Lymphedema: the Growing Awareness

Lymphedema is the swelling of a body part, most often an arm or a leg, caused by the abnormal accumulation of lymph fluid.

Although lymphedema has been observed for centuries, until recently little was understood about the disease. Only in the past 10 to 15 years have clinicians begun to seriously focus on its causes and treatment.

The lymphatic system, which is a part of the larger circulatory system, develops before birth. Fluids and protein, lipids, fat-soluble vitamins, and immune cells circulate within lymphatic vessels and nodes. If the normal flow of lymph fluid is blocked, the skin and tissues become edematous (swollen) and are at a much greater risk for infection.

Primary Lymphedema
Primary lymphedema can be congenital (present at birth) or develop after age 35. Some cases are familial (inherited) but primary lymphedema often occurs due to idiopathic (unknown) causes.

Primary lymphedema is more common in females and occurs more often in the lower extremities.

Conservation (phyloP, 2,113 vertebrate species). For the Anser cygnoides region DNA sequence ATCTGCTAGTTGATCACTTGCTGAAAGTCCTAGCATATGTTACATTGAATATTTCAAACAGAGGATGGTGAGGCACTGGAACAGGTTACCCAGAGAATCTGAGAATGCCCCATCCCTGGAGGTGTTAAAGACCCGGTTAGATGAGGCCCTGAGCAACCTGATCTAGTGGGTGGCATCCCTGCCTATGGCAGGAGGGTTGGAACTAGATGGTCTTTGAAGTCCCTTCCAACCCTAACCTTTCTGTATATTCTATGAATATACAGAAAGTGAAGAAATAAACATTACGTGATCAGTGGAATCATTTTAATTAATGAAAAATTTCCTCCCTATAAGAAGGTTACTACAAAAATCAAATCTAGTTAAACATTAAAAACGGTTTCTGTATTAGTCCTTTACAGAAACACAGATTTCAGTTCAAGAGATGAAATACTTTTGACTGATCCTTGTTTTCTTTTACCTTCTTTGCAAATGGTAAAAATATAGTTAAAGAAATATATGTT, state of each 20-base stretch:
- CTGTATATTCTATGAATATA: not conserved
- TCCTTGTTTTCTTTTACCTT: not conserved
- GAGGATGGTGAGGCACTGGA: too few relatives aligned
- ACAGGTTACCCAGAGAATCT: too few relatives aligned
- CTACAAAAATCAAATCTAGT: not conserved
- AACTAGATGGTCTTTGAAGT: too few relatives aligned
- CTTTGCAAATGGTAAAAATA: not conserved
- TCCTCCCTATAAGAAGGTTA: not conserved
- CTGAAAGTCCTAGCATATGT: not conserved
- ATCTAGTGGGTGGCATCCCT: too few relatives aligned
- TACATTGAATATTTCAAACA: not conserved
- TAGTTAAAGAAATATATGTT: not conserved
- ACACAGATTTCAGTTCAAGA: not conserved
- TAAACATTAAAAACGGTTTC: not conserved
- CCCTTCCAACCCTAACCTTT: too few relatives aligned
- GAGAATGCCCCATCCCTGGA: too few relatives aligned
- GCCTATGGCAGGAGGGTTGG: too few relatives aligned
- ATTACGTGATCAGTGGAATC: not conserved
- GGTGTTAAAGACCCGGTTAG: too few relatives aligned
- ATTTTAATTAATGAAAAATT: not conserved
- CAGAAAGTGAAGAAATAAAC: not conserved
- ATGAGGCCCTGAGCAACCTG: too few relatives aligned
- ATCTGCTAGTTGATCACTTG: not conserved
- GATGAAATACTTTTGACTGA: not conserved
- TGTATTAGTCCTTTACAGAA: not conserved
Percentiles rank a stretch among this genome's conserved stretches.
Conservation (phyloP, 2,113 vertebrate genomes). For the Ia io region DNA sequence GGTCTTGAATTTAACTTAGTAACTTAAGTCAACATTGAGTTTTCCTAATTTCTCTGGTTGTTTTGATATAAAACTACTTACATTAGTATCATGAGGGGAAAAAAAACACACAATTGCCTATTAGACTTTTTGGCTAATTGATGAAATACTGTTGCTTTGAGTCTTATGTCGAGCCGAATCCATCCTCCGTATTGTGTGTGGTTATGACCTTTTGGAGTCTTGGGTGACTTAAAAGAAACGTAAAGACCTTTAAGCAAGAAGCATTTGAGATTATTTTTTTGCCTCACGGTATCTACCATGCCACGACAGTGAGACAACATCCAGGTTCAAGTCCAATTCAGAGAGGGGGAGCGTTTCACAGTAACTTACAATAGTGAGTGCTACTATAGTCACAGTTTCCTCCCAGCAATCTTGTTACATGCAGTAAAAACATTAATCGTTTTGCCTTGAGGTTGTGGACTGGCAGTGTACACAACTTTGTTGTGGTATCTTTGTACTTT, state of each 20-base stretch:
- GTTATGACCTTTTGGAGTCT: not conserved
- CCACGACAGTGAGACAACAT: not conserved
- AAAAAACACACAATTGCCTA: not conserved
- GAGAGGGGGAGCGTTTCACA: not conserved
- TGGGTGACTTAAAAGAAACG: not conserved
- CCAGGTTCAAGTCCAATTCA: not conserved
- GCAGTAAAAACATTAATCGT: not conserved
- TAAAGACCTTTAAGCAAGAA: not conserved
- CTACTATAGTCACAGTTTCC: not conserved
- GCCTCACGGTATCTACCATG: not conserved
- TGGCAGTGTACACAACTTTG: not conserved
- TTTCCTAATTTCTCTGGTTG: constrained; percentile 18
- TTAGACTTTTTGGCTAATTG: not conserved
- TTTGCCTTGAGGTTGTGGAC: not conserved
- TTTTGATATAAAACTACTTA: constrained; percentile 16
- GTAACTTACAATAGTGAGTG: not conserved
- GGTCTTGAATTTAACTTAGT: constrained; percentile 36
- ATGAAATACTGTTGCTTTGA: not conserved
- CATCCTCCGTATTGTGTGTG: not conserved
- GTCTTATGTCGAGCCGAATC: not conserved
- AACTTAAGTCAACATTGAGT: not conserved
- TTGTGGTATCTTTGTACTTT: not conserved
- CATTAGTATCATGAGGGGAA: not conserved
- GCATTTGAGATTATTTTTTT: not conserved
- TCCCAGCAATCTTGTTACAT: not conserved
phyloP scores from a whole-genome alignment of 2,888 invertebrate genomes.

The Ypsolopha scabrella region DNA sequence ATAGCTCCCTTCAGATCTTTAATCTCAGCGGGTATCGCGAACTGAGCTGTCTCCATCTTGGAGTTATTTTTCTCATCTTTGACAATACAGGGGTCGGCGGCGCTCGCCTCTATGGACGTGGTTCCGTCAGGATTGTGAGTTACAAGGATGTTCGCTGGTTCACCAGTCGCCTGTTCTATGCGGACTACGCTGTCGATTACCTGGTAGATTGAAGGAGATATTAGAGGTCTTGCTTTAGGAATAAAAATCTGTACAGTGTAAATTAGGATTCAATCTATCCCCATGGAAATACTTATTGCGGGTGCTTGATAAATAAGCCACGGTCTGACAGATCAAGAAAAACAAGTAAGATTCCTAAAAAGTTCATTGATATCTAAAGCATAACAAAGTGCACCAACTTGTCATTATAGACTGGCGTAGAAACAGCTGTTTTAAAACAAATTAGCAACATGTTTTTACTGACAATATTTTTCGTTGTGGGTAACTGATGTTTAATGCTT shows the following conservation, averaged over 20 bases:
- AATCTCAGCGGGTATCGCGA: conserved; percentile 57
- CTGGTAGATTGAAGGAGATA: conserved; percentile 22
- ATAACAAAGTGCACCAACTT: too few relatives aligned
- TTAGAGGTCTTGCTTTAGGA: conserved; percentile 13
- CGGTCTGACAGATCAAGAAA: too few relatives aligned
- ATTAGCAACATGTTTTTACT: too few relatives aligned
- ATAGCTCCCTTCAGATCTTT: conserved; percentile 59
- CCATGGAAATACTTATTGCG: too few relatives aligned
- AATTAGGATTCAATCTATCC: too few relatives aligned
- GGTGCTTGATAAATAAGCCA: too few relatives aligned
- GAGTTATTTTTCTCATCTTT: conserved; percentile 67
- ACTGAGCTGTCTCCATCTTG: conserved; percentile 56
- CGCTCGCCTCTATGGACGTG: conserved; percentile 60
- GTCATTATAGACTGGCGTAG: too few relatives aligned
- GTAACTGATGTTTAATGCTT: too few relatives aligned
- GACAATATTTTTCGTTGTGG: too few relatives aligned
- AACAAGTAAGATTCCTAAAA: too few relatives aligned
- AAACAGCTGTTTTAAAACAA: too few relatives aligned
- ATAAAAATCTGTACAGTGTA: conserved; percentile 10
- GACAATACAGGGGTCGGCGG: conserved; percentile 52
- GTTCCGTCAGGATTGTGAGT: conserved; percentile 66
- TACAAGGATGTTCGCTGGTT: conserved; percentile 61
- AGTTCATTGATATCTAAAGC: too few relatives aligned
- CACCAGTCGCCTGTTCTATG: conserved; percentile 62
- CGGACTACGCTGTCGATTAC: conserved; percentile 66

Types of Primary Lymphedema:

  • Congenital or Hereditary Lymphedema

    • Idiopathic Lymphedema
      Milroy’s Disease (presents at birth)

    • Lymphedema Praecox (present around 19-20)

    • Lymphedema Tarda (present after age 35)

  • Turner’s Disease

  • Parkes-Weber Syndrome

  • Klippel-Trenaunay Syndrome

   

Secondary Lymphedema
Secondary means that a disease occurs as a result of something else. Secondary lymphedema can be caused by injury, or by the scarring or removal of the lymphatic vessels as a result of radiation and/or surgery on or near the lymph nodes. Occasionally, secondary lymphedema is caused by trauma or by a chronic infection of the lymphatic system.

 

Types of Secondary Lymphedema:

  • Postsurgical Lymphedema

  • DES Daughters

  • Traumatic (as the result of injury)

  • Burns

  • RSD (Reflex Sympathetic Dystrophy)

  • AIDS

  • Nephritis

  • Postinflammatory Lymphedema

  • Radiotherapy

  • Liver Disease

  • Filariasis